17. The processing circuit of claim 15 wherein said scheduler is configured to minimize a mean queuing delay.
18. The processing circuit of claim 15 wherein said scheduler is configured to determine input-phase-aligned activation times for said processes.
19. The processing circuit of claim 15 wherein said scheduler is configured to determine the expected arrival times for said input data and to determine said input-phase-aligned activation times from said expected arrival times and said processing times.
20. The processing circuit of claim 15 wherein said scheduler is configured to determine output-phase-aligned activation times for said processes.
21. The processing circuit of claim 15 wherein said scheduler is configured to determine required delivery times for said output data and to determine said output-phase-aligned activation times from said required delivery times and said processing times.
22. The processing circuit of claim 15 wherein said scheduler is configured to determine input-phase-aligned activation times for a first subset of said processes, output-phase-aligned activation times for a second subset of said processes, and merge the input-phase-aligned activation times and output-phase-aligned activation times into a single schedule.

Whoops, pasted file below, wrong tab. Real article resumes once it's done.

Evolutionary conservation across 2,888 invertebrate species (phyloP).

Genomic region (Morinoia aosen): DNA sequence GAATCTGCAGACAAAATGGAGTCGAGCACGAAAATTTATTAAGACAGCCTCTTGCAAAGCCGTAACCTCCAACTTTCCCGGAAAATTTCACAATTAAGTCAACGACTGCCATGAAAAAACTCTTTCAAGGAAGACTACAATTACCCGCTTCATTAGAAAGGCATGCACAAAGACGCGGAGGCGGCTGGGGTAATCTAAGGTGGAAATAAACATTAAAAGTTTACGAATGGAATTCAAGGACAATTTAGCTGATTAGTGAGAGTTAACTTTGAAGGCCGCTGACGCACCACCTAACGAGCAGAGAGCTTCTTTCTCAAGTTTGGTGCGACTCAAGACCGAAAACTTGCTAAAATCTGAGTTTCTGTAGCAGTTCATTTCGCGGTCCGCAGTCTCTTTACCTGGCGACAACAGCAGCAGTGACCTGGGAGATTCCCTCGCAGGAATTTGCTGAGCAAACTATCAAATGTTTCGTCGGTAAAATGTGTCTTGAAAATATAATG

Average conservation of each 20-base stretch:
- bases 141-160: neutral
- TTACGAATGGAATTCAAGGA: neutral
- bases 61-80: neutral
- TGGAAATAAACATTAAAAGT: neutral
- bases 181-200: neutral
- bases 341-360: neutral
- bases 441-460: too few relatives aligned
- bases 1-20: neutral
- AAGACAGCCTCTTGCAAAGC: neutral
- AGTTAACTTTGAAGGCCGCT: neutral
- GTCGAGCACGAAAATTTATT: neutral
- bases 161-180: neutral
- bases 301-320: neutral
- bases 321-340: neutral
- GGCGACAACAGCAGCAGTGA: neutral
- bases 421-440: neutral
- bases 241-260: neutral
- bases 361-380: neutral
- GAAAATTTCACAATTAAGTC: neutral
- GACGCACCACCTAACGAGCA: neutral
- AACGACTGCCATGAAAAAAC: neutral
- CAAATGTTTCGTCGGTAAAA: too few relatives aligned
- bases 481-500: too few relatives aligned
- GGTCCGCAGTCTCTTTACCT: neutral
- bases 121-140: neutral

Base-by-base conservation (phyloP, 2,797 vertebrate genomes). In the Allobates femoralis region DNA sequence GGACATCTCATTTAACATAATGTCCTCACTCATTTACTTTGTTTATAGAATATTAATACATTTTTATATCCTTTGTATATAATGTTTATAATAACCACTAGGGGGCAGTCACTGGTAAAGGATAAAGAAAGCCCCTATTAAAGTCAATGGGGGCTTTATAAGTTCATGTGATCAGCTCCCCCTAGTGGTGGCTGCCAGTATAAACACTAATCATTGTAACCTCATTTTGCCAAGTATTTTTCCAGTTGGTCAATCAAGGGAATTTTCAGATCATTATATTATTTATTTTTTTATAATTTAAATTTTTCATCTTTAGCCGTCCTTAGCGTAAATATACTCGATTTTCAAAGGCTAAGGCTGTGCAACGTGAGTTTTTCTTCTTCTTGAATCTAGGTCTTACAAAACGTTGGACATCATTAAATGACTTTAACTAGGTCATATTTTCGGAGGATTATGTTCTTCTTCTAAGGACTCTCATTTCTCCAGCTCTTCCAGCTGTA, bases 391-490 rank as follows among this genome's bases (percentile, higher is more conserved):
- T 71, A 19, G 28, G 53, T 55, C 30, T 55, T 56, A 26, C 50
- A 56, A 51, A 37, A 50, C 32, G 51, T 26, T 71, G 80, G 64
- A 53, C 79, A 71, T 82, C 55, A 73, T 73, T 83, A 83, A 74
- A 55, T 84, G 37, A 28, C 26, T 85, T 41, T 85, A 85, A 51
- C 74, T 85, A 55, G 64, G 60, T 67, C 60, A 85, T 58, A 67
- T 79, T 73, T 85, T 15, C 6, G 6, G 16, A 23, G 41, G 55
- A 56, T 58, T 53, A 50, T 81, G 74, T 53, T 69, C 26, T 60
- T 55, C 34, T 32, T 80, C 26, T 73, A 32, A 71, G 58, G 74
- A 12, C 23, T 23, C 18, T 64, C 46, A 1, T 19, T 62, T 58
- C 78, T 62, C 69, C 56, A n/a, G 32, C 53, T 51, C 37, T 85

23. The processing circuit of claim 22 wherein the scheduler is configured to resolve contention between the input-phase-aligned and output-phase-aligned activation times when merging the input-phase-aligned activation times and output-phase-aligned activation times into a single schedule.
24. The processing circuit of claim 23 wherein the scheduler is configured to advance one or more output-phase-aligned activation times or delay one or more input-phase-aligned activation times to resolve contentions.
25. The processing circuit of claim 15 wherein the scheduler is further configured to assign the processes to respective processing queues according to priority.
26. The processing circuit of claim 25 wherein the shared processor executes processes assigned the low priority queue in the order of posting when there is no higher priority process pending, and executes pending processes in the high priority queue in the order of posting.
27. The processing circuit of claim 26 wherein the scheduler is further configured to determining process activation times to minimize a worst-case queuing delay for processes assigned to a high priority queue.
28. The processing circuit of claim 26 wherein the scheduler is further configured to determining process activation times to minimize a mean queuing delay for processes assigned to a high priority queue.